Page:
TN: Mas de Boislauzon and Egly Ouriet

Disclaimer: I generally do not find Grenache exciting, most of it being too sweet, macerated on the back palate, and plain frooty for my taste
Egly-Ouriet Brut Tradition Grand Cru
This is a rich, clean champagne. In fact, from the get go, I was impressed by the finish across the Eglys because – unlike so many other champagnes – there was never a hint of anything odd on the back palate. There’s all the usual descriptors of richer champagne I could throw about but how about you just use your own checklist, crossing off the marmite one. Really nice balance for this style. 89

Egly-Ouriet ‘V.P.’ Brut Grand Cru
Prolonged viellisementising or something, which I’m assuming means longer on the lees, because that’s what comes through. It turns everything up a notch from the previous wine, but, crucially, starts to add a nice salty minerality that comes through particularly on the finish. Without that, this wine could easily be too heavy, but for me it’s got the balance right and is just beautifully rich. 91

Egly-Ouriet 2002 Vintage Grand Cru
Whereas the previous two wines are ‘ready to go’ there is far more restraint here and a strong sense that bottle aging is required. The flavour profile is broader but more like a blueprint than a finished product – the oyster shells go here in the top right, just by the warm sandy notes, and that new lime smell you’re getting will marry up with the cream over there (once we’ve whipped it) to go on the baked meringue. 91+

Egly-Ouriet Blanc de Noir ‘V.V.’ Grand Cru
Distinctive and big. So you immediately want to compare it to other big ones or BdNs such as Selosse or Bollinger. And it doesn’t really measure up to those, so it’s really not fair (quite a different pricepoint!) and I should go back to looking at it on its own merits. I like the differences from ‘normal’ champagne and this feels like it could go with quite a range of food including red meat. There’s red fruit coming through as well as the biscuit, earth and butter flavours. Again, I feel time to integrate will not go amiss. 91+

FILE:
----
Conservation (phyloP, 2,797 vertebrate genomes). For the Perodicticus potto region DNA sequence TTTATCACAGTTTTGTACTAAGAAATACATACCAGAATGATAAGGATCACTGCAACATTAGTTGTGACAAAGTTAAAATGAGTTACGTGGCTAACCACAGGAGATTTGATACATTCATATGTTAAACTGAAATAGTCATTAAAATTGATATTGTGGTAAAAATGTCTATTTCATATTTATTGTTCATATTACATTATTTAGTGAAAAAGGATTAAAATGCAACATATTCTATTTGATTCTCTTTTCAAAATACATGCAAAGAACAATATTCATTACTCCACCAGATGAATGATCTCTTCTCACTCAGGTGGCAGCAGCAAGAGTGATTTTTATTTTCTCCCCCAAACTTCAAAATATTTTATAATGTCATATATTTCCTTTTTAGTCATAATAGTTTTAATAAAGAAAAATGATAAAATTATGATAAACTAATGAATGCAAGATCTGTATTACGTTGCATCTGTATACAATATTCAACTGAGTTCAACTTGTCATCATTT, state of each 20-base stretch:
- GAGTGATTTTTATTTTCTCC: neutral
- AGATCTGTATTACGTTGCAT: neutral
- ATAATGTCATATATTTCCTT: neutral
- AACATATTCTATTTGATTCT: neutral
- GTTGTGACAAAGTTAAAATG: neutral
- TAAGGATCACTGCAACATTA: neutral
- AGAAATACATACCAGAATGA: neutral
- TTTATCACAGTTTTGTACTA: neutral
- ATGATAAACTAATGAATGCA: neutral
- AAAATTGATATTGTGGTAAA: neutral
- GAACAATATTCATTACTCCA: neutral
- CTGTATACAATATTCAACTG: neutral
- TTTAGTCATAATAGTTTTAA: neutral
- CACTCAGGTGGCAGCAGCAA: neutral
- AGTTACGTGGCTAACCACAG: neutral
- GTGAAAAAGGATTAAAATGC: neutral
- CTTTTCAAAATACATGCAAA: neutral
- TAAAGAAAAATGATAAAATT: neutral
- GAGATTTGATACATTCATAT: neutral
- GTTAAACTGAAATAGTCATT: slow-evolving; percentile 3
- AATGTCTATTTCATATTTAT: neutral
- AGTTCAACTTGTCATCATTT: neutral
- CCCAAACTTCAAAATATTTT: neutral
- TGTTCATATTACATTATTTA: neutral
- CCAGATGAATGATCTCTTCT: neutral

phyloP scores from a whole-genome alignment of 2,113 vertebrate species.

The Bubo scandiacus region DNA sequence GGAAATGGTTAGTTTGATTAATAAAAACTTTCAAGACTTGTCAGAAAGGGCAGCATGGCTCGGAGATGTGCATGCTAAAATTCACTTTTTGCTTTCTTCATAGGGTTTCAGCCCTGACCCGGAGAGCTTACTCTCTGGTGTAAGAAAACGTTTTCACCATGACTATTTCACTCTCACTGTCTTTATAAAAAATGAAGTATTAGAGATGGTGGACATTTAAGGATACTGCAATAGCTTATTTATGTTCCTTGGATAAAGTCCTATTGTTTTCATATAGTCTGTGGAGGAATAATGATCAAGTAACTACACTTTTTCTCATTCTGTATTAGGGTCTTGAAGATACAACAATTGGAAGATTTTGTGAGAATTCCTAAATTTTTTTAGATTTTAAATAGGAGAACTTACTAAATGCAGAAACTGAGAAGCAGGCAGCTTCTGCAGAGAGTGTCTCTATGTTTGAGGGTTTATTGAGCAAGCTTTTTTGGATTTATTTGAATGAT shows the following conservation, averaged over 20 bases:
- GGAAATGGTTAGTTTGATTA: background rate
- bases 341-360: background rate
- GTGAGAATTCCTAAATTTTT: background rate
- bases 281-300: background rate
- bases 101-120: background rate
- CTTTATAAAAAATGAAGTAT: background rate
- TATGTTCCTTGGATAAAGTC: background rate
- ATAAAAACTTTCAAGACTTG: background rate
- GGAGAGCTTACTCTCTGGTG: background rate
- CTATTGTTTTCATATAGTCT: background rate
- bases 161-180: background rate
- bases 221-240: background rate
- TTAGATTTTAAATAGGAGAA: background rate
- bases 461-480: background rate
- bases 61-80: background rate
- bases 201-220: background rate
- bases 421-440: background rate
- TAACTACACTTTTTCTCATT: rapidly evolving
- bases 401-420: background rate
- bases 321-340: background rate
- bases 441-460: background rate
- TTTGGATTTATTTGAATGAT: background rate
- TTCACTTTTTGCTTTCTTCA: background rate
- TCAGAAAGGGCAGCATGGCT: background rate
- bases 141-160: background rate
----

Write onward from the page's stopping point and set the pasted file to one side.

Mas de Boislauzon Chateauneuf du Pape 2010
If someone opens a bottle of this in the next room, you will probably notice. The nose is big, angry and angular at this point. Fortunately, the aromas include a big whack of wild and savoury notes – forest fire for example. The palate is also an ungainly snarling beast, taking a lot of swirling and cajoling to calm down a bit. There’s a strong astringency in mid-palate that ruins everything on first contact. As the wine opens (and we’re using ‘open’ rather loosely and purely as a relative term) that settles but never resolves itself – remaining as a medicinal note that is reminiscent of the off-flavour you get in Pinotage. Some people enjoy it no doubt. For me it’s a flaw at this stage which prevents enjoyment of what else the wine has to offer, which in fairness seems to include quite a bit. Perhaps it will integrate or go away – I lack the reference points and experience to guess. 84(+?)

Mas de Boislauzon CdP ‘Cuvee Quet’ 2009, served with Mas de Boislauzon CdP ‘Cuvee Quet’ 2007
As far as Grenache goes, this duet is actually quite enjoyable. Yes, it has that annoying fruit sweetness, but it also has depth and savoury flavours. Colours are very similar, at the dark end of the spectrum. The ’07 comes across as simpler – playing a tune that is more dominated by fruit which, while dense without being too over-ripe, leaves you wanting more of the other flavours that lurk but ultimately succumb to it. Perhaps another 7+ years will help tone that fruit down and provide more room on the stage for tar and brambles. 2007: 90+. The ’09 is also big but has a broader flavour profile which keeps my interest. Savoury and earthy flavours mix well with good fruit and despite its size neither the alcohol nor palate weight distract from enjoyment. I understand that these wines come from the far North of CNdP (near Orange) so perhaps that explains how they seem more like ‘cool-climate’ grenache than, say, Clos Saint Jean. 2009: 92+

Mas de Boislauzon CdP ‘Cuvee Tintot’ 2009
And we have a winner! Knowing that this was mostly Mourvedre, I admit I was always going to approach it in a highly positive frame of mind… but it did deliver. This still had a lot of fruit sweetness though with strong waves of earth, scorched and cured meats and enough herbs and spices to do a range of lamb racks. Like the other two top cuvees, the texture here is terrific, retaining tightness and balance that doesn’t wear the palate out from first contact. 94+

I haven’t tried the 10 Mas de Boilauzon yet, but I agree on your notes on the other other three wines. Despite the hype for the 07 ‘Quet’, I enjoyed the 09 more. The Tintot is a remarkable expression of Mourvedre as well. Tasting that wine from barrel was a revelation.

That’s quite a lineup of Egly-Ouriet. It’s too bad you didn’t have the Vignes de Vrigny in there; that’s my favorite wine of theirs that I’ve had. Some others can be too big for my taste.

@ Jim: Our table of of 10 was unanimous in preferring the '09 Quet I think. Maybe if we all ruined our tastebuds by drinking vast quantities of young, oaky and tannic wine we would learn to appreciate the fact that '07 was the better vintage :wink:

@ Doug: It was my first chance to try these Eglys and I was particularly impressed that they had balance and minerals to go with their size. Will look out for the Vignes de Vrigny! I also hear that they do a Pinot Noir (i.e. plain still wine) - ever had that?